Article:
Determining subduction-zone fluid composition using a tourmaline mineral probe

V.J. van Hinsberg, G. Franz, B.J. Wood
2017 Geochemical Perspectives Letters  
doi: 10.7185/geochemlet.1719 Subduction zones are the sites where crustal materials are recycled into the mantle. In response to increasing pressures and temperatures during this process, hydrated minerals break down and release solute-bearing fluids and, above ~750 ˚C, form hydrous melts. Magmas generated by interaction of these melts and fluids with the mantle have a characteristic arc elemental signature. Here, a zoned refractory tourmaline grain, formed during Alpine subduction and uplift,
more » ... uction and uplift, was used to reconstruct the compositions of the fluids involved in element transfer. The reconstructed compositions confirm that slab-released fluids carry the arc-signature, and suggest that mineral-fluid element partitioning controls their compositions. However, these fluids are calculated to be dilute. To reconcile this with higher element-to-water ratios required for arc magmas, a two-stage arc-magma genesis model is favoured where fluids imprint their compositional signature progressively on a slab mélange that is subsequently transferred to, and interacts with the mantle to generate arc magmas.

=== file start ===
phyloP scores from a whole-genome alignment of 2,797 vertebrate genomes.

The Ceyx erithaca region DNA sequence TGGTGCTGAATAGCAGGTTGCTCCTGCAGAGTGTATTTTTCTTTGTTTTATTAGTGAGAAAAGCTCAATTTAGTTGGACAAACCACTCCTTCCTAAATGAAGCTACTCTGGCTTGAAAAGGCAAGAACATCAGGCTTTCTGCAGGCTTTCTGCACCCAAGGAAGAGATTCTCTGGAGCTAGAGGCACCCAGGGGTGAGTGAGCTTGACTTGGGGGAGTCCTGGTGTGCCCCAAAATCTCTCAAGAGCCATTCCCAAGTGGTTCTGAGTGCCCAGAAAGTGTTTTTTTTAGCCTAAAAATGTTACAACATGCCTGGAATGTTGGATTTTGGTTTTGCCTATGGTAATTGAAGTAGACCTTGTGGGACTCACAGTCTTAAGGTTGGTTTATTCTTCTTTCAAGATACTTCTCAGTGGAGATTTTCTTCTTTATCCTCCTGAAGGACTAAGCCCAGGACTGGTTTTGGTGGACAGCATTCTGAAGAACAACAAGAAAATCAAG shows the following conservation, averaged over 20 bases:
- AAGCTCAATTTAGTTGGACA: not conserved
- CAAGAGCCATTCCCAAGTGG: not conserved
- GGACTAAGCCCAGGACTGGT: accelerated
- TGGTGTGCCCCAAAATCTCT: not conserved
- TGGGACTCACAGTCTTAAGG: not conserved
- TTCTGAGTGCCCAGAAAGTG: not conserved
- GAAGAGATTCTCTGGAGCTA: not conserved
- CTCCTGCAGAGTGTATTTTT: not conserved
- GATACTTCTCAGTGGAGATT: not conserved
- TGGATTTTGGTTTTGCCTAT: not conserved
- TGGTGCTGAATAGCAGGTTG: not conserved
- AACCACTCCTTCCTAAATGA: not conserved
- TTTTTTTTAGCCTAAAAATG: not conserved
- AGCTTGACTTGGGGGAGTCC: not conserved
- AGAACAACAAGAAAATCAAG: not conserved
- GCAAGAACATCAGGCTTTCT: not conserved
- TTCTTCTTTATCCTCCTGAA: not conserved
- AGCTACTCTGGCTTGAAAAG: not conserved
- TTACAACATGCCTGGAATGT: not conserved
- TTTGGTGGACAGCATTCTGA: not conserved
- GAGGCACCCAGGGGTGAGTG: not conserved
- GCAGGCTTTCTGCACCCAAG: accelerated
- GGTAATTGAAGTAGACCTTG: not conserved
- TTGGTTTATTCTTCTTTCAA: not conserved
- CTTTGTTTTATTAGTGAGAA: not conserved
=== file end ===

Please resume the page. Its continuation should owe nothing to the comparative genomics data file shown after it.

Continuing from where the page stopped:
doi:10.7185/geochemlet.1719 fatcat:vap5iunh2rdu3inbwaczcbdhfe